Pennsylvania Prisons

Zhoa / Flickr

After concerns that inmates were receiving drugs along with their literature, Pennsylvania’s Department of Corrections is in the middle of overhauling the way inmates get books.

Prisons Say Changes After Guards Fell Ill Have Cut Smuggling

Oct 5, 2018
Mark Scolforo / AP

Pennsylvania prison officials say they are seeing positive results from changes to mail and visiting policies meant to address a slew of incidents in recent months that caused dozens of corrections officers and other employees to seek medical help for suspected exposure to synthetic marijuana.

Mick Stinelli / 90.5 WESA

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Kelley McCall / AP

Pennsylvania's statewide prison system remains locked down after dozens of employees at different locations became sick over the past month. Department of Corrections officials believes the staff came into contact with a synthetic cannabinoid.

Jacqueline Larma / AP

Over 2,600 inmates at an 89-year-old Pennsylvania prison are being transferred to a new, long-delayed facility about a mile down the road.

The first phase of transfers began just after 9 a.m. Wednesday from the state prison at Graterford to the sprawling, $400 million complex at SCI Phoenix, according to a statement from the Department of Corrections.

Several hundred inmates will be moved each day, for however long it takes to complete the operation, officials said. They didn't add how long they expected the move to take. On Wednesday, most were moved by van.

Marc Levy / AP

In Pennsylvania, about 60 percent of parolees are rearrested or reenter the prison system within three years of release. About 20,000 people are released from the prison system each year.

Over two years, a University of Maryland study commissioned by the Pennsylvania Department of Corrections found inmates willing to relocate cities after release were seven percent less likely to be rearrested or reincarcerated, compared to their peers who went back to their former communities.

Pablo Martinez Monsivais / AP

Following legal suits arguing that the Pennsylvania's Congressional district map unfairly serves Republicans, the state Supreme Court has ordered new lines be constructed and submitted by Feb. 15, only three months before the commonwealth's primary elections. The GOP plans to appeal to the U.S.

Marc Levy / AP

Pennsylvania is being sued by five inmates for a blanket policy that keeps all death row prisoners in solitary confinement.

Marc Levy / AP

Pennsylvania's governor is moving to consolidate parts of the state's prison and parole systems in hopes of saving money by eliminating duplicated functions.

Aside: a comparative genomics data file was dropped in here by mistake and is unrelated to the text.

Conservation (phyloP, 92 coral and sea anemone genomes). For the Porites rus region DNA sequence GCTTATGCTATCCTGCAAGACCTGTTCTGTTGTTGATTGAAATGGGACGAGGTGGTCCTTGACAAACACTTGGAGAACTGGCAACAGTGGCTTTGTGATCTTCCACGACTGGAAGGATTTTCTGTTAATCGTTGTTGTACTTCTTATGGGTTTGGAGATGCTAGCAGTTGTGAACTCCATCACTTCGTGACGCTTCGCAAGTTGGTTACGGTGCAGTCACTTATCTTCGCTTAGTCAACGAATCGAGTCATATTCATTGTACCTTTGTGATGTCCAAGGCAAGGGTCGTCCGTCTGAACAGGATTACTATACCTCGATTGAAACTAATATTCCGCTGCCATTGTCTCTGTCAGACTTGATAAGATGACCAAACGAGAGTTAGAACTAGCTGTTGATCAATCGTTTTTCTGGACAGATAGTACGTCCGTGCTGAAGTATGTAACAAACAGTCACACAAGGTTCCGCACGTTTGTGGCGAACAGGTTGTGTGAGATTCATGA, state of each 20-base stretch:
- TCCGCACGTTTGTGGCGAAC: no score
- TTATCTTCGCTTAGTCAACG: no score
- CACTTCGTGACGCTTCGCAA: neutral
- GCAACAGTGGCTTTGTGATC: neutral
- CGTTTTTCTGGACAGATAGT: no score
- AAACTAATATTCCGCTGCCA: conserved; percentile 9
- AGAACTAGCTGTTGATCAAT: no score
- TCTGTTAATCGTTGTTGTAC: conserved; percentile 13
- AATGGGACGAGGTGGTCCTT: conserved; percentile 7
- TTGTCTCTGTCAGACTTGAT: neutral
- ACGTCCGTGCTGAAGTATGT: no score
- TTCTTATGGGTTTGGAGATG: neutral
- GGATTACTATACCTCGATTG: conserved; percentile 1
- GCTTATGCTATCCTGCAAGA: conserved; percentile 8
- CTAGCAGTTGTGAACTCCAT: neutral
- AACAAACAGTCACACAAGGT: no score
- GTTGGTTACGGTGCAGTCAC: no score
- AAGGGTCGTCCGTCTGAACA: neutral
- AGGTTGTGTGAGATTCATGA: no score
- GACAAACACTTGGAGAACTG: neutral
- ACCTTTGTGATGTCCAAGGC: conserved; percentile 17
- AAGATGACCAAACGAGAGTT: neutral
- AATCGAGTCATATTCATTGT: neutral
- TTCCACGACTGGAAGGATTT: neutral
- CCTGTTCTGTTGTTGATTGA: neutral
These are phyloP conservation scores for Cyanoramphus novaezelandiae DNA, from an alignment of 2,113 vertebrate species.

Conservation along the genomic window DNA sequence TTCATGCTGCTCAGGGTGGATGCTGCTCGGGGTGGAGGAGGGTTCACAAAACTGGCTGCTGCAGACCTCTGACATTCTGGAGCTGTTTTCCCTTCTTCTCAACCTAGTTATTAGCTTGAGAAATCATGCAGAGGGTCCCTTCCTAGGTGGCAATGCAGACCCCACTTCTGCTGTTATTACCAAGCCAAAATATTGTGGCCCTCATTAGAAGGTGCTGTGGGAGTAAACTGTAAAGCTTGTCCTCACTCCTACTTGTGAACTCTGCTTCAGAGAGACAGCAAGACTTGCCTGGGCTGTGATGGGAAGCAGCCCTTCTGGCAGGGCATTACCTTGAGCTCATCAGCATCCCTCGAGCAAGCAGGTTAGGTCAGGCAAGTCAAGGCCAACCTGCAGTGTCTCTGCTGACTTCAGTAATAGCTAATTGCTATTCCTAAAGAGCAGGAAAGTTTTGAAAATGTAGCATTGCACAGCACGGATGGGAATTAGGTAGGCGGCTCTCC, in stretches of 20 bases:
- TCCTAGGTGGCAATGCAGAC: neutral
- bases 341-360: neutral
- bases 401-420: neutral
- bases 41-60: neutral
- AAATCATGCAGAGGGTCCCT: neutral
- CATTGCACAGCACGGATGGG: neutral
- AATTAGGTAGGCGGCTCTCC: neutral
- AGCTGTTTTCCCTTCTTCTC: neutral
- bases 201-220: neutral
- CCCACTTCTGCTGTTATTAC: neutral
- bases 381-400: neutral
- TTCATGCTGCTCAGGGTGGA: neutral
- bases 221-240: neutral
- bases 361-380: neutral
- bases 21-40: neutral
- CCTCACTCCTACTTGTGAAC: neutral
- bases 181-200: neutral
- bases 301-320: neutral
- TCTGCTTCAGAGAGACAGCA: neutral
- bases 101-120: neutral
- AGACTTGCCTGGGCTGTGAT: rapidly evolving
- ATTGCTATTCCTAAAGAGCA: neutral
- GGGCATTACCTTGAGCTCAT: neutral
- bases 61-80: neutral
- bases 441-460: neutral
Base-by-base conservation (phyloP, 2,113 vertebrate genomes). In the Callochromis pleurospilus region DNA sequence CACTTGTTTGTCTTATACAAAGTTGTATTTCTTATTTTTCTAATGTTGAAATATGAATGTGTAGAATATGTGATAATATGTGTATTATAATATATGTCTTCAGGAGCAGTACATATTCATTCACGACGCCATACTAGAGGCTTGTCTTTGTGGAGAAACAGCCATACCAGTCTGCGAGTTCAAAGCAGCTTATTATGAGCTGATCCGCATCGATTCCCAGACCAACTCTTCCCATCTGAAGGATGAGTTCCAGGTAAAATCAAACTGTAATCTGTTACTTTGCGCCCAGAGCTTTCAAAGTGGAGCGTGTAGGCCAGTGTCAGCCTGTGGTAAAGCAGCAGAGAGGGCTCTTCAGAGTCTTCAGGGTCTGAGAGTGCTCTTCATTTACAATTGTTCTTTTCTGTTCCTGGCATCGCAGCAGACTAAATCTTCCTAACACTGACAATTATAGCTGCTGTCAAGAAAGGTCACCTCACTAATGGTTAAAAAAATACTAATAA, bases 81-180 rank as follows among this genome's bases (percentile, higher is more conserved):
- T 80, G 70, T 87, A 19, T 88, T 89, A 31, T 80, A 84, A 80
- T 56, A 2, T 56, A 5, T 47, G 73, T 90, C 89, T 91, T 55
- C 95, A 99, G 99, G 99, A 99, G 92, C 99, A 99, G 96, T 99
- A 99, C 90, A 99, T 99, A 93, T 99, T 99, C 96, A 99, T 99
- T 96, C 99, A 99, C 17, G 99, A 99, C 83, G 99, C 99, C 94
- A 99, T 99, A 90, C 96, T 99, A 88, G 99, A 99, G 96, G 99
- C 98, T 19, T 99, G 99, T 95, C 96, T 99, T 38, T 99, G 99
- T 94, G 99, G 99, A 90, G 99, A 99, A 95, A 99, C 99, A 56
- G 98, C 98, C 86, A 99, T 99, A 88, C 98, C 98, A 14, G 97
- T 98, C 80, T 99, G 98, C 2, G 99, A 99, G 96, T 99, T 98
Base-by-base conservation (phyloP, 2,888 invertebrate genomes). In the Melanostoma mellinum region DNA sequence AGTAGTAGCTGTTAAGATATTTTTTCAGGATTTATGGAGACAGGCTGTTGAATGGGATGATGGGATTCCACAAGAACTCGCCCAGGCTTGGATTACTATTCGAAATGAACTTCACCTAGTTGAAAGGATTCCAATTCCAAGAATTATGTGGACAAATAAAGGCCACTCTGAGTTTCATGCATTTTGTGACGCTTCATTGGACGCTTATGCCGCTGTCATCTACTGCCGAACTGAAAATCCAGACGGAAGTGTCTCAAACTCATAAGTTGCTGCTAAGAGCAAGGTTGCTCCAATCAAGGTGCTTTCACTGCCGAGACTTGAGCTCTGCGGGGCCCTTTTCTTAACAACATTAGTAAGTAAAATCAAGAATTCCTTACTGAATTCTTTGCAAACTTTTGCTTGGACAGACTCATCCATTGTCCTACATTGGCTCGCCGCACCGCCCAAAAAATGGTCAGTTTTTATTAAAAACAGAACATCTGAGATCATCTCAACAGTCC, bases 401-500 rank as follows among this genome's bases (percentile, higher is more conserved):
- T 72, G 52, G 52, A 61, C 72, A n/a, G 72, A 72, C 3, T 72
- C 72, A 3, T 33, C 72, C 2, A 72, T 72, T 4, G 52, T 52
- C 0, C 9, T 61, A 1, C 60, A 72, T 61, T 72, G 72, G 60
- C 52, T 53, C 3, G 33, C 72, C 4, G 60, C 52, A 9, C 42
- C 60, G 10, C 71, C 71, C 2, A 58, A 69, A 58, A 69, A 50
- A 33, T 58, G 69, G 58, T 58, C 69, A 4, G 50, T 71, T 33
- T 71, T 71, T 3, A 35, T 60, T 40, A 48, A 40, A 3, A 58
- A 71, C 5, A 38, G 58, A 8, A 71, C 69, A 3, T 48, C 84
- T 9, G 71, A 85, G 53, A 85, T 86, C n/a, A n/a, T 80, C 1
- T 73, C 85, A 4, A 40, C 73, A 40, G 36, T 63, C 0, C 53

Democratic Gov. Tom Wolf announced Thursday that the Corrections Department and the Board of Probation and Parole will sign a memorandum of understanding that will outline their combined operations.

The two entities will remain separate but share employees, land, facilities and equipment.

Keith Srakocic / AP

Pennsylvania Corrections Secretary John Wetzel began his criminal justice career in 1989, just as the commonwealth's prison population began to balloon.

It was the beginning of America's mass incarceration era -- one that Wetzel said his office is only now beginning to reverse.

Pennsylvania Grapples With New Sentences For Juvenile Lifers

Jul 31, 2017
Pennsylvania Department of Corrections / AP

On a long-ago summer night, 16-year-old Giovanni Reid accepted a neighbor's invitation to an International House of Pancakes restaurant as thanks for watching the man's infant son.

Associated Press

The state House has passed a bill to keep certain drug and violent crime offenders in prison longer.

Jobs for Felons Hub / flickr

The U.S. Department of Education has revamped a higher education program for prisoners, and four schools in the Commonwealth have been selected to participate. Indiana University of Pennsylvania, Villanova, Bloomsburg University and the Lehigh Carbon Community College will create the curriculum to educate prisoners selected for the grants under the new Second Chance Pell Grant pilot.

Pennsylvania Dept. of Corrections

Pennsylvania’s prison system won’t run out of money this month, though it doesn’t technically have spending authority under the state budget.

Nearly half of the state corrections budget was vetoed by Gov. Tom Wolf late last year, in a bid to force lawmakers back into budget negotiations.

That hasn’t happened, and now the treasury has stepped in to approve payments of prison operating expenses, including employee salaries, security and safety costs, health care and inmates’ food.